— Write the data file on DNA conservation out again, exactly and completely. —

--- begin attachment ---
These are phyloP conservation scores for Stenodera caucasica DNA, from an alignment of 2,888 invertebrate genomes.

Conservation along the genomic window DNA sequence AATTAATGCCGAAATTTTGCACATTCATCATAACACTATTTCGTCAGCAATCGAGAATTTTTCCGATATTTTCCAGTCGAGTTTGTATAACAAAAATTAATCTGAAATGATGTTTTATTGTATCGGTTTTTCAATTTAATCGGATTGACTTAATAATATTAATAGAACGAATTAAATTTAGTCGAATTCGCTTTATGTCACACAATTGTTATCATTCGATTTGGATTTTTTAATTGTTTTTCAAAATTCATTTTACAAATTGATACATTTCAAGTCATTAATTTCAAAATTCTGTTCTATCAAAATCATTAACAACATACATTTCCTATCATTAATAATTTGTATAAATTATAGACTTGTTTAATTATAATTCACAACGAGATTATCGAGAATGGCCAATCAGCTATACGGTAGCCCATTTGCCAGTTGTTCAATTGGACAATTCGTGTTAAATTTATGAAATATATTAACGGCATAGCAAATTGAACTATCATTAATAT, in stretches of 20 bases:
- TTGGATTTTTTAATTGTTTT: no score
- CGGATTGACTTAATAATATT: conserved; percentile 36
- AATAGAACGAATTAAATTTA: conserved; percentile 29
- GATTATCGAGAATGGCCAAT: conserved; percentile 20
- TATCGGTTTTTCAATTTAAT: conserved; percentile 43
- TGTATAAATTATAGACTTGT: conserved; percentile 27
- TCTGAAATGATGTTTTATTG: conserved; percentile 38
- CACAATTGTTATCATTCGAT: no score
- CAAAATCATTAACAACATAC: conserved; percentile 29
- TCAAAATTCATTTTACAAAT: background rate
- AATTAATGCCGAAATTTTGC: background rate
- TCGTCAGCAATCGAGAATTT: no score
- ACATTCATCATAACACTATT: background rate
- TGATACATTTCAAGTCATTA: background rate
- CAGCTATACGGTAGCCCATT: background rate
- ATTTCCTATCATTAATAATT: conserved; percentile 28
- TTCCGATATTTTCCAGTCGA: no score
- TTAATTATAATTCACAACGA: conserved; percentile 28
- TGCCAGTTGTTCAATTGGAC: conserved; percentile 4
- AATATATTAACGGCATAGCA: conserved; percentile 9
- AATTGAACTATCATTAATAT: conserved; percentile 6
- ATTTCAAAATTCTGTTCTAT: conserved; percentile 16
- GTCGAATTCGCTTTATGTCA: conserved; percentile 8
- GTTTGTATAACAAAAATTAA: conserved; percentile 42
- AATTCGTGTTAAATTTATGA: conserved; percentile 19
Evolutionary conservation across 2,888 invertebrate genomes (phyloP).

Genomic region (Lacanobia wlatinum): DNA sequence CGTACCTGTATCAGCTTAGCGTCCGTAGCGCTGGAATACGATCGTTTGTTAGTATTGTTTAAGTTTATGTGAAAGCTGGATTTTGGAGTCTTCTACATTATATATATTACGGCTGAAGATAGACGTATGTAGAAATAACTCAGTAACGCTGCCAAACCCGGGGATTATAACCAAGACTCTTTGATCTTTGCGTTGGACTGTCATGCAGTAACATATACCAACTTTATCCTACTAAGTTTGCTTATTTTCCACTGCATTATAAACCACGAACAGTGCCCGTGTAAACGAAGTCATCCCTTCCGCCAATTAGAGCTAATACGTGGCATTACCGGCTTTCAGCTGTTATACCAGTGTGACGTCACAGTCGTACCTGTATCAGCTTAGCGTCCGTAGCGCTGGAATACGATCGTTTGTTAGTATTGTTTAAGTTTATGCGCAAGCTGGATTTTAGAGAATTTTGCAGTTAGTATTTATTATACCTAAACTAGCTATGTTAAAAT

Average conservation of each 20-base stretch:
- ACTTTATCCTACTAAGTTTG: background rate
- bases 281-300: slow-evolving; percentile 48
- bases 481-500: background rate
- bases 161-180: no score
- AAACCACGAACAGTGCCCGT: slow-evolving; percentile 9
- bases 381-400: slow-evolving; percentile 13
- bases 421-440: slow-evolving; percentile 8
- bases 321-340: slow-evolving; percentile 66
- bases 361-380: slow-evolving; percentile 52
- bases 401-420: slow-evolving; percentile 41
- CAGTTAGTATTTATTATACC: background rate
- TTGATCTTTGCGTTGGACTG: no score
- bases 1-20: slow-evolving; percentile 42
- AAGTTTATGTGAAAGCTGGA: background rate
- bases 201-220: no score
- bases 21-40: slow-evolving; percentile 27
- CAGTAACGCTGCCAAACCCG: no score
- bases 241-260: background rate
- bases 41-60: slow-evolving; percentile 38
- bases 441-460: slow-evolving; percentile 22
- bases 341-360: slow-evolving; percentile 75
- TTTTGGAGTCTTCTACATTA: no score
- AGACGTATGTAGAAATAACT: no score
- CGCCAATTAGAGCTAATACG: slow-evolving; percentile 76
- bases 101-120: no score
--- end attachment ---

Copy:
These are phyloP conservation scores for Stenodera caucasica DNA, from an alignment of 2,888 invertebrate genomes.

Conservation along the genomic window DNA sequence AATTAATGCCGAAATTTTGCACATTCATCATAACACTATTTCGTCAGCAATCGAGAATTTTTCCGATATTTTCCAGTCGAGTTTGTATAACAAAAATTAATCTGAAATGATGTTTTATTGTATCGGTTTTTCAATTTAATCGGATTGACTTAATAATATTAATAGAACGAATTAAATTTAGTCGAATTCGCTTTATGTCACACAATTGTTATCATTCGATTTGGATTTTTTAATTGTTTTTCAAAATTCATTTTACAAATTGATACATTTCAAGTCATTAATTTCAAAATTCTGTTCTATCAAAATCATTAACAACATACATTTCCTATCATTAATAATTTGTATAAATTATAGACTTGTTTAATTATAATTCACAACGAGATTATCGAGAATGGCCAATCAGCTATACGGTAGCCCATTTGCCAGTTGTTCAATTGGACAATTCGTGTTAAATTTATGAAATATATTAACGGCATAGCAAATTGAACTATCATTAATAT, in stretches of 20 bases:
- TTGGATTTTTTAATTGTTTT: no score
- CGGATTGACTTAATAATATT: conserved; percentile 36
- AATAGAACGAATTAAATTTA: conserved; percentile 29
- GATTATCGAGAATGGCCAAT: conserved; percentile 20
- TATCGGTTTTTCAATTTAAT: conserved; percentile 43
- TGTATAAATTATAGACTTGT: conserved; percentile 27
- TCTGAAATGATGTTTTATTG: conserved; percentile 38
- CACAATTGTTATCATTCGAT: no score
- CAAAATCATTAACAACATAC: conserved; percentile 29
- TCAAAATTCATTTTACAAAT: background rate
- AATTAATGCCGAAATTTTGC: background rate
- TCGTCAGCAATCGAGAATTT: no score
- ACATTCATCATAACACTATT: background rate
- TGATACATTTCAAGTCATTA: background rate
- CAGCTATACGGTAGCCCATT: background rate
- ATTTCCTATCATTAATAATT: conserved; percentile 28
- TTCCGATATTTTCCAGTCGA: no score
- TTAATTATAATTCACAACGA: conserved; percentile 28
- TGCCAGTTGTTCAATTGGAC: conserved; percentile 4
- AATATATTAACGGCATAGCA: conserved; percentile 9
- AATTGAACTATCATTAATAT: conserved; percentile 6
- ATTTCAAAATTCTGTTCTAT: conserved; percentile 16
- GTCGAATTCGCTTTATGTCA: conserved; percentile 8
- GTTTGTATAACAAAAATTAA: conserved; percentile 42
- AATTCGTGTTAAATTTATGA: conserved; percentile 19
Evolutionary conservation across 2,888 invertebrate genomes (phyloP).

Genomic region (Lacanobia wlatinum): DNA sequence CGTACCTGTATCAGCTTAGCGTCCGTAGCGCTGGAATACGATCGTTTGTTAGTATTGTTTAAGTTTATGTGAAAGCTGGATTTTGGAGTCTTCTACATTATATATATTACGGCTGAAGATAGACGTATGTAGAAATAACTCAGTAACGCTGCCAAACCCGGGGATTATAACCAAGACTCTTTGATCTTTGCGTTGGACTGTCATGCAGTAACATATACCAACTTTATCCTACTAAGTTTGCTTATTTTCCACTGCATTATAAACCACGAACAGTGCCCGTGTAAACGAAGTCATCCCTTCCGCCAATTAGAGCTAATACGTGGCATTACCGGCTTTCAGCTGTTATACCAGTGTGACGTCACAGTCGTACCTGTATCAGCTTAGCGTCCGTAGCGCTGGAATACGATCGTTTGTTAGTATTGTTTAAGTTTATGCGCAAGCTGGATTTTAGAGAATTTTGCAGTTAGTATTTATTATACCTAAACTAGCTATGTTAAAAT

Average conservation of each 20-base stretch:
- ACTTTATCCTACTAAGTTTG: background rate
- bases 281-300: slow-evolving; percentile 48
- bases 481-500: background rate
- bases 161-180: no score
- AAACCACGAACAGTGCCCGT: slow-evolving; percentile 9
- bases 381-400: slow-evolving; percentile 13
- bases 421-440: slow-evolving; percentile 8
- bases 321-340: slow-evolving; percentile 66
- bases 361-380: slow-evolving; percentile 52
- bases 401-420: slow-evolving; percentile 41
- CAGTTAGTATTTATTATACC: background rate
- TTGATCTTTGCGTTGGACTG: no score
- bases 1-20: slow-evolving; percentile 42
- AAGTTTATGTGAAAGCTGGA: background rate
- bases 201-220: no score
- bases 21-40: slow-evolving; percentile 27
- CAGTAACGCTGCCAAACCCG: no score
- bases 241-260: background rate
- bases 41-60: slow-evolving; percentile 38
- bases 441-460: slow-evolving; percentile 22
- bases 341-360: slow-evolving; percentile 75
- TTTTGGAGTCTTCTACATTA: no score
- AGACGTATGTAGAAATAACT: no score
- CGCCAATTAGAGCTAATACG: slow-evolving; percentile 76
- bases 101-120: no score